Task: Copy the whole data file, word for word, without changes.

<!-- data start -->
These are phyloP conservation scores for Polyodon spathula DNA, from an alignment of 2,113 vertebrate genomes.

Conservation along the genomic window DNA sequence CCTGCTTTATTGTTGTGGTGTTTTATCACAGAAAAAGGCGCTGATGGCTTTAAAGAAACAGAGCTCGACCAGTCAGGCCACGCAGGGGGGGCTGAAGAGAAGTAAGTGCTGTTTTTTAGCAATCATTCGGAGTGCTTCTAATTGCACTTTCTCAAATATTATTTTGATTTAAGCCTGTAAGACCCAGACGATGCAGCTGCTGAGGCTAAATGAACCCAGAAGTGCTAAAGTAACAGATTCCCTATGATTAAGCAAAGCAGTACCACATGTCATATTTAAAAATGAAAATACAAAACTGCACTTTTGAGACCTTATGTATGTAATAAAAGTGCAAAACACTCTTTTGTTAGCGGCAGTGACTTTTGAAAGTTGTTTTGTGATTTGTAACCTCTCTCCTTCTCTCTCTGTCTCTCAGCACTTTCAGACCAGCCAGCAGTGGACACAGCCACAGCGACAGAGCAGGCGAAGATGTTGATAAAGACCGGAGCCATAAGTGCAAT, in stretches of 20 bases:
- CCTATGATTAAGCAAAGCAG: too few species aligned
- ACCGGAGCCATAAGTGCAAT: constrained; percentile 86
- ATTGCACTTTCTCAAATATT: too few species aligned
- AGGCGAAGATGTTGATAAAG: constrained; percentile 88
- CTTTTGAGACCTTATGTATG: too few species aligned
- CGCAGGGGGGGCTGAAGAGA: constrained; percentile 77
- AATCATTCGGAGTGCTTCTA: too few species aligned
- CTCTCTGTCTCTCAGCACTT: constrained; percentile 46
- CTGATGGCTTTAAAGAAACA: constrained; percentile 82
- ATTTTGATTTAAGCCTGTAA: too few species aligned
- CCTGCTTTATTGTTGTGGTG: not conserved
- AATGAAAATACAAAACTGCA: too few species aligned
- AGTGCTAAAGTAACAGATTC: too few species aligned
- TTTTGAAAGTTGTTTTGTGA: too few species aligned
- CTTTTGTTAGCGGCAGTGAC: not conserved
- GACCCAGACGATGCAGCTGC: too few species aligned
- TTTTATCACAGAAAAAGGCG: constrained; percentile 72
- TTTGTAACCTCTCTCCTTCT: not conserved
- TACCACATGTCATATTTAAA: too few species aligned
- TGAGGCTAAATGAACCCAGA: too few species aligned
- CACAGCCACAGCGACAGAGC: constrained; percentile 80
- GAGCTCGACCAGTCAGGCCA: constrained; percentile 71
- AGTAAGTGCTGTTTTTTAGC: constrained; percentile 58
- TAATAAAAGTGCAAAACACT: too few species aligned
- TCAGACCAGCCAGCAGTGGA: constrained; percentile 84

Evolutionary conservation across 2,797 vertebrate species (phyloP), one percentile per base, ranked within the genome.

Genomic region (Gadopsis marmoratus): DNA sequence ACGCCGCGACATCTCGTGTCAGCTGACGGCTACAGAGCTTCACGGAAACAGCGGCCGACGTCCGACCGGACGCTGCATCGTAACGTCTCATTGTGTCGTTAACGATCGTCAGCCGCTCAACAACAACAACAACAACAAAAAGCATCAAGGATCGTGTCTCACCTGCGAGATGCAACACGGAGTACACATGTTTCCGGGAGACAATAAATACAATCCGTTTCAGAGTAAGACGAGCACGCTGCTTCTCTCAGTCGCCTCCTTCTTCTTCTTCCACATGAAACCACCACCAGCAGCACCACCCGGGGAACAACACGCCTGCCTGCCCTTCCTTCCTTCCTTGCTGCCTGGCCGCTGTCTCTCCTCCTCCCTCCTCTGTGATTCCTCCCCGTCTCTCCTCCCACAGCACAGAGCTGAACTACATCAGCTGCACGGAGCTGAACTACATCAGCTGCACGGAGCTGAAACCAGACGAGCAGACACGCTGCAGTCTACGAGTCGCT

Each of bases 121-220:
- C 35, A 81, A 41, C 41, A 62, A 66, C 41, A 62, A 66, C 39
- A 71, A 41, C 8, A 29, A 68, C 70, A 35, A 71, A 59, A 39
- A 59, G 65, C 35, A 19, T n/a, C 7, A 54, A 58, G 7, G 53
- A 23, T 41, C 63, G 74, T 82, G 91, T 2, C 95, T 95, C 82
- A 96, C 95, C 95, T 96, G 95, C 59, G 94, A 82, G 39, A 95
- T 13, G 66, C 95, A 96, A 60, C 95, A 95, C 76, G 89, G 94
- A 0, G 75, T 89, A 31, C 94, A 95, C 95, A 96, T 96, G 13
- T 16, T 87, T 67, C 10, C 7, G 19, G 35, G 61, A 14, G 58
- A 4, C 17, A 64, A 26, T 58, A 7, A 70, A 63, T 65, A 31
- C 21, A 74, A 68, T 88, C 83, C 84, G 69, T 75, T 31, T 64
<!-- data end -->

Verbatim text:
These are phyloP conservation scores for Polyodon spathula DNA, from an alignment of 2,113 vertebrate genomes.

Conservation along the genomic window DNA sequence CCTGCTTTATTGTTGTGGTGTTTTATCACAGAAAAAGGCGCTGATGGCTTTAAAGAAACAGAGCTCGACCAGTCAGGCCACGCAGGGGGGGCTGAAGAGAAGTAAGTGCTGTTTTTTAGCAATCATTCGGAGTGCTTCTAATTGCACTTTCTCAAATATTATTTTGATTTAAGCCTGTAAGACCCAGACGATGCAGCTGCTGAGGCTAAATGAACCCAGAAGTGCTAAAGTAACAGATTCCCTATGATTAAGCAAAGCAGTACCACATGTCATATTTAAAAATGAAAATACAAAACTGCACTTTTGAGACCTTATGTATGTAATAAAAGTGCAAAACACTCTTTTGTTAGCGGCAGTGACTTTTGAAAGTTGTTTTGTGATTTGTAACCTCTCTCCTTCTCTCTCTGTCTCTCAGCACTTTCAGACCAGCCAGCAGTGGACACAGCCACAGCGACAGAGCAGGCGAAGATGTTGATAAAGACCGGAGCCATAAGTGCAAT, in stretches of 20 bases:
- CCTATGATTAAGCAAAGCAG: too few species aligned
- ACCGGAGCCATAAGTGCAAT: constrained; percentile 86
- ATTGCACTTTCTCAAATATT: too few species aligned
- AGGCGAAGATGTTGATAAAG: constrained; percentile 88
- CTTTTGAGACCTTATGTATG: too few species aligned
- CGCAGGGGGGGCTGAAGAGA: constrained; percentile 77
- AATCATTCGGAGTGCTTCTA: too few species aligned
- CTCTCTGTCTCTCAGCACTT: constrained; percentile 46
- CTGATGGCTTTAAAGAAACA: constrained; percentile 82
- ATTTTGATTTAAGCCTGTAA: too few species aligned
- CCTGCTTTATTGTTGTGGTG: not conserved
- AATGAAAATACAAAACTGCA: too few species aligned
- AGTGCTAAAGTAACAGATTC: too few species aligned
- TTTTGAAAGTTGTTTTGTGA: too few species aligned
- CTTTTGTTAGCGGCAGTGAC: not conserved
- GACCCAGACGATGCAGCTGC: too few species aligned
- TTTTATCACAGAAAAAGGCG: constrained; percentile 72
- TTTGTAACCTCTCTCCTTCT: not conserved
- TACCACATGTCATATTTAAA: too few species aligned
- TGAGGCTAAATGAACCCAGA: too few species aligned
- CACAGCCACAGCGACAGAGC: constrained; percentile 80
- GAGCTCGACCAGTCAGGCCA: constrained; percentile 71
- AGTAAGTGCTGTTTTTTAGC: constrained; percentile 58
- TAATAAAAGTGCAAAACACT: too few species aligned
- TCAGACCAGCCAGCAGTGGA: constrained; percentile 84

Evolutionary conservation across 2,797 vertebrate species (phyloP), one percentile per base, ranked within the genome.

Genomic region (Gadopsis marmoratus): DNA sequence ACGCCGCGACATCTCGTGTCAGCTGACGGCTACAGAGCTTCACGGAAACAGCGGCCGACGTCCGACCGGACGCTGCATCGTAACGTCTCATTGTGTCGTTAACGATCGTCAGCCGCTCAACAACAACAACAACAACAAAAAGCATCAAGGATCGTGTCTCACCTGCGAGATGCAACACGGAGTACACATGTTTCCGGGAGACAATAAATACAATCCGTTTCAGAGTAAGACGAGCACGCTGCTTCTCTCAGTCGCCTCCTTCTTCTTCTTCCACATGAAACCACCACCAGCAGCACCACCCGGGGAACAACACGCCTGCCTGCCCTTCCTTCCTTCCTTGCTGCCTGGCCGCTGTCTCTCCTCCTCCCTCCTCTGTGATTCCTCCCCGTCTCTCCTCCCACAGCACAGAGCTGAACTACATCAGCTGCACGGAGCTGAACTACATCAGCTGCACGGAGCTGAAACCAGACGAGCAGACACGCTGCAGTCTACGAGTCGCT

Each of bases 121-220:
- C 35, A 81, A 41, C 41, A 62, A 66, C 41, A 62, A 66, C 39
- A 71, A 41, C 8, A 29, A 68, C 70, A 35, A 71, A 59, A 39
- A 59, G 65, C 35, A 19, T n/a, C 7, A 54, A 58, G 7, G 53
- A 23, T 41, C 63, G 74, T 82, G 91, T 2, C 95, T 95, C 82
- A 96, C 95, C 95, T 96, G 95, C 59, G 94, A 82, G 39, A 95
- T 13, G 66, C 95, A 96, A 60, C 95, A 95, C 76, G 89, G 94
- A 0, G 75, T 89, A 31, C 94, A 95, C 95, A 96, T 96, G 13
- T 16, T 87, T 67, C 10, C 7, G 19, G 35, G 61, A 14, G 58
- A 4, C 17, A 64, A 26, T 58, A 7, A 70, A 63, T 65, A 31
- C 21, A 74, A 68, T 88, C 83, C 84, G 69, T 75, T 31, T 64